The United States Senate leaders ended an impasse over stalled free-trade agreements, agreeing to vote after the August recess on benefits for workers who lose their jobs because of overseas competition, which opens the way for the approval of pending agreements with Korea, Colombia and Panama.
Senate Majority Leader Harry Reid, a Nevada Democrat, and Republican leader Mitch McConnell pledged action to pass the agreements with Colombia, Panama and South Korea. The US Trade Representative’s Office and Republican House Speaker John Boehner praised the compromise, signalling all sides concur on the process.
The Senate leaders agreed that after Congress returns to work, lawmakers will consider “a bipartisan compromise on the Trade Adjustment Assistance program, followed by passage of the three FTAs,” Reid said in a statement on his website. Boehner also pledged to move ahead with trade and worker-aid bills.
Business groups, including the US Chamber of Commerce, have pressed lawmakers to reach a compromise to end the stalemate on trade deal-worker aid amid concern companies will fall behind competitors as the nations strike deals with other governments.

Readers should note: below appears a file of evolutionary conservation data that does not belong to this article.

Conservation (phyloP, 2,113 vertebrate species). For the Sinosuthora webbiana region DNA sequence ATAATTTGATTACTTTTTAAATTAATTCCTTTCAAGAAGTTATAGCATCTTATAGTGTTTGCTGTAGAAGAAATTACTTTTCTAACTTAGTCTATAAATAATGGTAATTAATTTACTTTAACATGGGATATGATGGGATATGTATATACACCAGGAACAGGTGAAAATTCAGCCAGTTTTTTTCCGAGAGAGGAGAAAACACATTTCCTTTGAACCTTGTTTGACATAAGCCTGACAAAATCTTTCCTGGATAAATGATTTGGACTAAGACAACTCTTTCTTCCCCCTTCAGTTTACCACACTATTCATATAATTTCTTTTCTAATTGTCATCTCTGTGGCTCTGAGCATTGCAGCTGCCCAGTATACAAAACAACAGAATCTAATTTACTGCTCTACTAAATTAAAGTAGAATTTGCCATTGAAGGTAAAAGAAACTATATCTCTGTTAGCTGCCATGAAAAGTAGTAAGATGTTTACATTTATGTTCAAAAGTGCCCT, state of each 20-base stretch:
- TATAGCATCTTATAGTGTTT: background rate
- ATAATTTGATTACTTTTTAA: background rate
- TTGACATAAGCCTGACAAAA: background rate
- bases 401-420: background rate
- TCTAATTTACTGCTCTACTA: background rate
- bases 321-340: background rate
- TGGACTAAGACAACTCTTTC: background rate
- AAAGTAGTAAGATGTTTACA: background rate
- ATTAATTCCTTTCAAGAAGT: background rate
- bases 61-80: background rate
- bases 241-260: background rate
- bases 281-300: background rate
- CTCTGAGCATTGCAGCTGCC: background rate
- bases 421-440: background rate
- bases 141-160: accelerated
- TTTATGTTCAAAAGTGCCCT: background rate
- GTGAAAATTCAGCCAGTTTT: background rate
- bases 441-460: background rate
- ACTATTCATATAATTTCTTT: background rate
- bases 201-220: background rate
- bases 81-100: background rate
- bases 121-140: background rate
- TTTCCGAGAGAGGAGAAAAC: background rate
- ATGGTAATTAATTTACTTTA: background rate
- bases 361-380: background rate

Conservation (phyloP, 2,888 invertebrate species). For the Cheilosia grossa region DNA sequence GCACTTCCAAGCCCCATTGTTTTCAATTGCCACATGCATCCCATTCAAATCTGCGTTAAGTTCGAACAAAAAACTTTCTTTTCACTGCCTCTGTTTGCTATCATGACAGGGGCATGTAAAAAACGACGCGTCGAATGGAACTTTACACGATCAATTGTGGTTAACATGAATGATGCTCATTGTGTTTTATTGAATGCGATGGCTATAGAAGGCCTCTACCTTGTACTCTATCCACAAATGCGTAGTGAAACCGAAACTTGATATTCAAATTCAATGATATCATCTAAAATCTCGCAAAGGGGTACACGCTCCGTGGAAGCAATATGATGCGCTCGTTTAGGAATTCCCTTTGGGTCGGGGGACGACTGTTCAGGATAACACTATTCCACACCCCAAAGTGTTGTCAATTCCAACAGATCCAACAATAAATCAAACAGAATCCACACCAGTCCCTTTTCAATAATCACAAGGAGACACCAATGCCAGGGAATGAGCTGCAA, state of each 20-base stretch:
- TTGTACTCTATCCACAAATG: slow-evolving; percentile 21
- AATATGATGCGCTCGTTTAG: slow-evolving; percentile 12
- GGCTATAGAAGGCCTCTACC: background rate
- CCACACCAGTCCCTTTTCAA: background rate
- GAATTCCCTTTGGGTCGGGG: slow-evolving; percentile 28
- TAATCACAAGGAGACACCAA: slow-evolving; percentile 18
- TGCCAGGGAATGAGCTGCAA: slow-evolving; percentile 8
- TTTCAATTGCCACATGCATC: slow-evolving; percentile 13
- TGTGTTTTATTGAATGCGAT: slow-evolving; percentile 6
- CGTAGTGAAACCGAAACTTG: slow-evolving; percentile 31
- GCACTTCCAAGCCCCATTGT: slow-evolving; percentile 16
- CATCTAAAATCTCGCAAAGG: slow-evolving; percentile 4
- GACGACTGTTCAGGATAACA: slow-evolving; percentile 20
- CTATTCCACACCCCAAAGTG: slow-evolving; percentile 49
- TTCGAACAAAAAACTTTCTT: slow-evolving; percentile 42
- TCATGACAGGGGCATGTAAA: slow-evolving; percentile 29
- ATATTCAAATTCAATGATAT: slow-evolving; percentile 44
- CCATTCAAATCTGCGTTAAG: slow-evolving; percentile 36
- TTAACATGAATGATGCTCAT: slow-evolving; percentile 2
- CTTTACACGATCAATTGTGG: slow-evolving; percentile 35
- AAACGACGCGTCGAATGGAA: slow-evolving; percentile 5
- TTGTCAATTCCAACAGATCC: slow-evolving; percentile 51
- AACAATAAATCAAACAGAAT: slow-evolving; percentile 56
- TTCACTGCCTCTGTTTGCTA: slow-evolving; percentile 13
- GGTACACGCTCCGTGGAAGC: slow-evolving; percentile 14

A separate South Korean free-trade agreement with the European Union has been in place since July 1, putting US producers of autos, pharmaceuticals and scientific equipment at a disadvantage in the Asian economy. A deal between Colombia and Canada is scheduled to take effect August 15.
The three U.S. agreements may increase exports by 12 billion dollars a year and boost the still-struggling US economy, supporters say. After the US Congress agreed to raise the debt ceiling this week, the White House urged action on the trade deals as a means to spur hiring in the US amid 9.2% unemployment.
The Trade Adjustment Assistance program augments health and unemployment benefits to workers who lose their jobs because of overseas competition. As part of the stimulus legislation in 2009, it was expanded to include service workers such as call- centre employees. The added benefits expired in February.
The proposal from the White House, which Reid committed to consider, would continue most of those benefits through 2013, and provide retroactive assistance to those left out so far this year. It’s forecast to cost $320 million in each of the next two years.
Supporters praised the agreement, while cautioning that the process of gaining approval could again slow the pacts, which were completed in 2006 for Colombia and 2007 for South Korea and Panama.
“We must not see any more roadblocks thrown in front of these deals during the short legislative session that remains,” U.S. Chamber President Tom Donohue said in a statement.